In this hot weather it’s good to explore Kritsa early morning, when shady kafenions beckon. Another excellent time to visit is late afternoon when the sun passes behind the mountains. I’ll confess to enjoying a room with air conditioning for two hours mid-afternoon. Then, with a long, warm evening ahead, we’ve energy for a stroll. Funny how we seldom make it home without stopping for a cold beer. There are so many great kafenions and tavernas, and we enjoy visiting them all as the summer progresses. Some places use fans to waft air around and I always hope they have another for the cook.

Keep your eyes open for posters advertising Μαγεροτσικαλιάσματα, Magerotsikaliasmata, one of Kritsa’s annual festivals. I recommend you arrive after 9.00 p.m. to enjoy local music, dancing and food. The venue is the schoolyard and you purchase tickets on the way in. Wine, beer and raki are available to buy on site. Look around the various cooking demonstrations to see food cooked over open fires. When you’re ready to eat, hand over your ticket and volunteer waiters will bring your meal. Once the music starts, people take to the dance floor. Other people have said it, but the way children dance makes you think it’s in their DNA. Cretan music and dance are customs handed down from one generation to the next. I’ve heard a local musician practising from the time he was a boy. At first, we winced as we passed; now we stand and listen to appreciate his incredible playing. If you fancy learning to dance, there are local classes with an open invitation to participate. Me? I prefer to watch. During these festivals the musicians play for as long as someone keeps dancing. I’ve been on our balcony at dawn and heard them – what stamina!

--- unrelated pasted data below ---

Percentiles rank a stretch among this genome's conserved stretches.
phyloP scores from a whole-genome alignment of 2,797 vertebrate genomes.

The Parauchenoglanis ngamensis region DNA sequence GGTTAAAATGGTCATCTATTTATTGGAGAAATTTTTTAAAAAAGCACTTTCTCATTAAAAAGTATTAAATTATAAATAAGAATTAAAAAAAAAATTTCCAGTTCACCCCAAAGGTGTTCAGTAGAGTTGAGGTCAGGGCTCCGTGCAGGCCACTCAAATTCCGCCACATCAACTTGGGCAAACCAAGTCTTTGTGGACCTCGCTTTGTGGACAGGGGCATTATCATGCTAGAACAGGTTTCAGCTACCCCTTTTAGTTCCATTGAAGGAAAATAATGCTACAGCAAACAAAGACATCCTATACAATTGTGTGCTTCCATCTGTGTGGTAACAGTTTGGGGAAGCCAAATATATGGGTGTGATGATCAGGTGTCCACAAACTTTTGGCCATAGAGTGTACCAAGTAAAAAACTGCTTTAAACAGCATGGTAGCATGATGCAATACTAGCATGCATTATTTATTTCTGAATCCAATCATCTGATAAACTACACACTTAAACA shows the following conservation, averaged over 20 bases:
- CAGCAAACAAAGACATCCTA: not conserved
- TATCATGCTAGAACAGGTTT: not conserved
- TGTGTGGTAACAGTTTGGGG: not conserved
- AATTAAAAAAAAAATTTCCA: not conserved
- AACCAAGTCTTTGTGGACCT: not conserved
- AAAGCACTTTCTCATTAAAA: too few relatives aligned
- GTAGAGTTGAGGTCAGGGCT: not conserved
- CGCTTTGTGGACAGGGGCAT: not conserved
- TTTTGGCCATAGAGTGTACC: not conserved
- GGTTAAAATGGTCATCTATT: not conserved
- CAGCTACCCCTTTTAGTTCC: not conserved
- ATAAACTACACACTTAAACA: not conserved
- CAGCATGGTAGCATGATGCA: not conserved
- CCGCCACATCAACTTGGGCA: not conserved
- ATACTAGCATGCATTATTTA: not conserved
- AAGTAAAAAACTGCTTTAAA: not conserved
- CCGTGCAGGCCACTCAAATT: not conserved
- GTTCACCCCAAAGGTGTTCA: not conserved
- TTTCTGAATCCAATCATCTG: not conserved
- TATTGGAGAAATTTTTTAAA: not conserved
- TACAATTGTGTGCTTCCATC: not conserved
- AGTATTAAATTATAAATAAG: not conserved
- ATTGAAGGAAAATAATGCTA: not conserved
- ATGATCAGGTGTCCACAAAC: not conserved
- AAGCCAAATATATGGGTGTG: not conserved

If you’re finding the excessive heat hard to cope with, try a trip to the Katharo Plateau where you’ll find it several degrees cooler than Kritsa. Blast out the car’s air conditioning or open windows wide for the 16 km trip up a twisting asphalt road. Once there you’ll find three tavernas serving rustic refreshments.

A good choice for a sundown stroll is the village of Kroustas, 4 km further on from Kritsa. Our walk starts with views towards the Thripti Mountains. Here you’ll have a fabulous, iconic view that captures attention as the reflected sunset turns the mountains a delicious pink. Hidden depths and contours stand out more than at any other time of day. As you watch, the shadow creeps upwards until it snuffs out the light.